Thank you for luring me into buying a budgie! I will think about it because my mom said "If you get a budgie, they will be like a dog and its basically like cutting their wings".
Keaton on April 20, 2020:
I paid around £20 each for mine. Great addition to my aviary! I advise you to get one!
Lynnita on April 20, 2020:
How muash is a budgie
Vicki Dobbins on November 25, 2019:
Hi Thankyou this was good advice. I have one hen budgie I rescued In July ‘18 that was loose, couldn’t find her owner & adopted! I’ve learnt as I go! Not sure how old she is, around 2 now. I’d like to get her a friend, but I’ve read girls can fight & if I got a boy they might breed! I definitely don’t want to do that!
She’s been kept on her own for 16months. Would it be a good or bad idea to get a second budgie? I’m home a lot & we spend lots of time together, she has the option to come out in the living room everyday, but it seems sad to have such a social creature without another of her own kind. The cage is big enough to accommodate two & I have a spare cage for quarantine etc. Thing is I don’t really want to have two separate cages if they didn’t get on as it doubles the workload & I have M.E. I know this could be a possibility though & I’d have to be prepared to do this if they really didn’t like each other.
I put budgies on TV everyday to keep her company- she loves it! & the radio on when I go out to work. But I still think a friend might be a good idea.. what do you think? If so boy or girl? Thanks.
Mike on November 07, 2019:
Budgies are amazing pets. I had no idea how great owning birds would be, but now that I have two budgies I couldn't imagine life without them! They're so friendly and happy.
Ashley on June 17, 2018:
I am absolutly in love with budgies and i know everything there is to know about them. I want a budgie as a best freind and i dont mind the cost poop screeches or anything else i just want a companion. But my mom espacially is so fed up with our dog so far she gets mad when i ask for a bird. I need help to convince her.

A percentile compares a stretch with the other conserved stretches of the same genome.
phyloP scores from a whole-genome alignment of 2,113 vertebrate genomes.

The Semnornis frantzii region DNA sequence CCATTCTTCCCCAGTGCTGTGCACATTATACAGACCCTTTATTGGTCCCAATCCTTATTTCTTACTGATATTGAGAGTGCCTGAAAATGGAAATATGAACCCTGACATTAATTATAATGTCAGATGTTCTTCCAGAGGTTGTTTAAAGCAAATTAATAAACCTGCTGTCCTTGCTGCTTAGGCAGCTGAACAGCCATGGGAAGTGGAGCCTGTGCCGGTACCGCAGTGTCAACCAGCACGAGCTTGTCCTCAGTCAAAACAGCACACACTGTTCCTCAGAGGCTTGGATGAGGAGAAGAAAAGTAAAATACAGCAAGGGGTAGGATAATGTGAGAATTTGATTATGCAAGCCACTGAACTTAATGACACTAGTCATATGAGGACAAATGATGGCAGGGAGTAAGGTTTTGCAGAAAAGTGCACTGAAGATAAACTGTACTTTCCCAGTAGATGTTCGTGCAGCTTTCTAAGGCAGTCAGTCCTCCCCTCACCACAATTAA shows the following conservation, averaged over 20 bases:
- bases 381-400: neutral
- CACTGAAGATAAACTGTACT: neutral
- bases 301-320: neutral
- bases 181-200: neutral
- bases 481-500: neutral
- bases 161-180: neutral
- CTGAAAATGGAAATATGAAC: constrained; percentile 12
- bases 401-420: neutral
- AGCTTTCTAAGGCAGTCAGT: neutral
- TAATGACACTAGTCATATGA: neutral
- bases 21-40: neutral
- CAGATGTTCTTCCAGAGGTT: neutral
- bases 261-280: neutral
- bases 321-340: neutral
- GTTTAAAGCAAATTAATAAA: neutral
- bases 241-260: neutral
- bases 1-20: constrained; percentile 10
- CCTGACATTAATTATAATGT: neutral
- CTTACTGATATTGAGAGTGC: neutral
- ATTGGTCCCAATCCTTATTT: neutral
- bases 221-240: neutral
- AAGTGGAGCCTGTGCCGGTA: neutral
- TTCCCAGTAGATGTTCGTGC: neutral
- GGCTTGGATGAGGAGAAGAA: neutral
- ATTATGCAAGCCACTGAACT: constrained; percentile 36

Jamie on April 03, 2018:
Hi, I'm currently looking into a budgie and I was wondering if it would be suitable to take it two hours away to a bungalow or even to a Caravan site 40-50 minutes away or would it be too stressful for the budgie?
krish Chandarana on February 02, 2018:
i am interested in getting a budgie. But is it high maintenance???????
Elysianphoenix (author) from Belgium on June 01, 2017:
Hi Samantha. When I was in college, I got my first budgie. I had the same situation as you describe (or at least very similar). If you are certain all its needs will be met, you'll be able to afford a vet, etc... then a budgie would be a good pet - granted you get more than one! A budgie is a very social animal. It needs another creature to give it a lot of love and attention. If you know that can't be you, I very very strongly recommend a second budgie. There's not much difference either. You'll know your budgies are both content, you'll not feel quite so guilty when you need to work for school, and you have the joy from seeing these two critters interact with each other and with you! Just make sure to buy a big enough cage! :) Good luck!!
Samantha R. on May 31, 2017:
I'm thinking about getting a budgie soon, though I'm not sure that I'll be able to socialize with it much (I'm only getting one), as I'm in a prep school, and homework can take hours (I might only get to spend an hour or two with it). I know I'll be able to feed it, clean up after it, etc..., I have family who can take care of it if I happen to be away, any vet costs will be covered by my parents, and I want one because I happen to be very lonely, and it'd be nice to have someone be friends with. However, with my busy schedule in mind, should I get a budgie? I don't want to get one and have it be bored out of it's mind, or even depressed because I'm too busy with school.
Meghan on September 22, 2014:
I'd love to have one, but I'm TERRIFIED of parasites.
Elysianphoenix (author) from Belgium on September 19, 2014:
I hope your new budgie will be a great addition to your birdfamily. Keep in mind that a budgie, although it's smaller than a cockatiel, is also -fiestier-! ;)
Bonny OBrien from Troy, N.Y. on September 16, 2014:
Great article. I will be getting a budgie next week. Right now I have 2 cockatiels and I hope they will all become friends. Of course the budgie will have his own cage.
Elysianphoenix (author) from Belgium on April 02, 2012:
Absolutely! You'll be addicted to budgies in no time. Good luck with your new owner. ;)
graceomalley on January 15, 2012:
Great advice. I'm planning to bring a budgie home soon. I'm going to start with one, give him/her time to bond with me and adjust to life in a human house, then add to the flock slowly. The first budgie being comfortable should allow him to 'lead the way' for the others settling in.